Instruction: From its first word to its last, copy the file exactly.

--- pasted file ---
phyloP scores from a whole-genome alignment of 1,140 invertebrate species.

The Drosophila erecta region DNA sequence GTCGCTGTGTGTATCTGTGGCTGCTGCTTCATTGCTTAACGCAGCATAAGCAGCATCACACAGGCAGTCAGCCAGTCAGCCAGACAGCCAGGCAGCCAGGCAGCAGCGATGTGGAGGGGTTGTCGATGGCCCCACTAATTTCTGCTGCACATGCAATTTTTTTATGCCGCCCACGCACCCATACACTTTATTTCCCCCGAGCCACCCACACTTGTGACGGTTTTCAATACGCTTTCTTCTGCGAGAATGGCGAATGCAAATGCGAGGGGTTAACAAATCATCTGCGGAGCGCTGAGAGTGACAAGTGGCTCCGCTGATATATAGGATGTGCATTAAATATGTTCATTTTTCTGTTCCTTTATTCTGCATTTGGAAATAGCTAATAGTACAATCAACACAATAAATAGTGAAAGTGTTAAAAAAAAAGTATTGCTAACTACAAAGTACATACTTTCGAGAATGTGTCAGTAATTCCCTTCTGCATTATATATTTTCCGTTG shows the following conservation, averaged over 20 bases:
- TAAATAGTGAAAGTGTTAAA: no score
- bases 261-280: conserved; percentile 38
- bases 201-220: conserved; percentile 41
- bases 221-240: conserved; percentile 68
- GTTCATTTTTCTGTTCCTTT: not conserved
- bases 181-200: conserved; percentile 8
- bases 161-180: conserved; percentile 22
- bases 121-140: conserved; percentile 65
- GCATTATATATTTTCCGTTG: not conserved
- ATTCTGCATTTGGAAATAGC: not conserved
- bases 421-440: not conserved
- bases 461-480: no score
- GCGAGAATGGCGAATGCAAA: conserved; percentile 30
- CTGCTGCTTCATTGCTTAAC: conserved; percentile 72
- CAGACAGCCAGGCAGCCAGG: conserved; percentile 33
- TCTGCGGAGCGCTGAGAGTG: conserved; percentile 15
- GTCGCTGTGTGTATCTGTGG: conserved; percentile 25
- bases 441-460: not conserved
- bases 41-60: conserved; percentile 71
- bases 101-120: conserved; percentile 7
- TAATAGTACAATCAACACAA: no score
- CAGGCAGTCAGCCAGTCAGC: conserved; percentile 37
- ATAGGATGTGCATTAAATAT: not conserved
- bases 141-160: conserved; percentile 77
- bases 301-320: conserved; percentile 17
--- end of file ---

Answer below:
phyloP scores from a whole-genome alignment of 1,140 invertebrate species.

The Drosophila erecta region DNA sequence GTCGCTGTGTGTATCTGTGGCTGCTGCTTCATTGCTTAACGCAGCATAAGCAGCATCACACAGGCAGTCAGCCAGTCAGCCAGACAGCCAGGCAGCCAGGCAGCAGCGATGTGGAGGGGTTGTCGATGGCCCCACTAATTTCTGCTGCACATGCAATTTTTTTATGCCGCCCACGCACCCATACACTTTATTTCCCCCGAGCCACCCACACTTGTGACGGTTTTCAATACGCTTTCTTCTGCGAGAATGGCGAATGCAAATGCGAGGGGTTAACAAATCATCTGCGGAGCGCTGAGAGTGACAAGTGGCTCCGCTGATATATAGGATGTGCATTAAATATGTTCATTTTTCTGTTCCTTTATTCTGCATTTGGAAATAGCTAATAGTACAATCAACACAATAAATAGTGAAAGTGTTAAAAAAAAAGTATTGCTAACTACAAAGTACATACTTTCGAGAATGTGTCAGTAATTCCCTTCTGCATTATATATTTTCCGTTG shows the following conservation, averaged over 20 bases:
- TAAATAGTGAAAGTGTTAAA: no score
- bases 261-280: conserved; percentile 38
- bases 201-220: conserved; percentile 41
- bases 221-240: conserved; percentile 68
- GTTCATTTTTCTGTTCCTTT: not conserved
- bases 181-200: conserved; percentile 8
- bases 161-180: conserved; percentile 22
- bases 121-140: conserved; percentile 65
- GCATTATATATTTTCCGTTG: not conserved
- ATTCTGCATTTGGAAATAGC: not conserved
- bases 421-440: not conserved
- bases 461-480: no score
- GCGAGAATGGCGAATGCAAA: conserved; percentile 30
- CTGCTGCTTCATTGCTTAAC: conserved; percentile 72
- CAGACAGCCAGGCAGCCAGG: conserved; percentile 33
- TCTGCGGAGCGCTGAGAGTG: conserved; percentile 15
- GTCGCTGTGTGTATCTGTGG: conserved; percentile 25
- bases 441-460: not conserved
- bases 41-60: conserved; percentile 71
- bases 101-120: conserved; percentile 7
- TAATAGTACAATCAACACAA: no score
- CAGGCAGTCAGCCAGTCAGC: conserved; percentile 37
- ATAGGATGTGCATTAAATAT: not conserved
- bases 141-160: conserved; percentile 77
- bases 301-320: conserved; percentile 17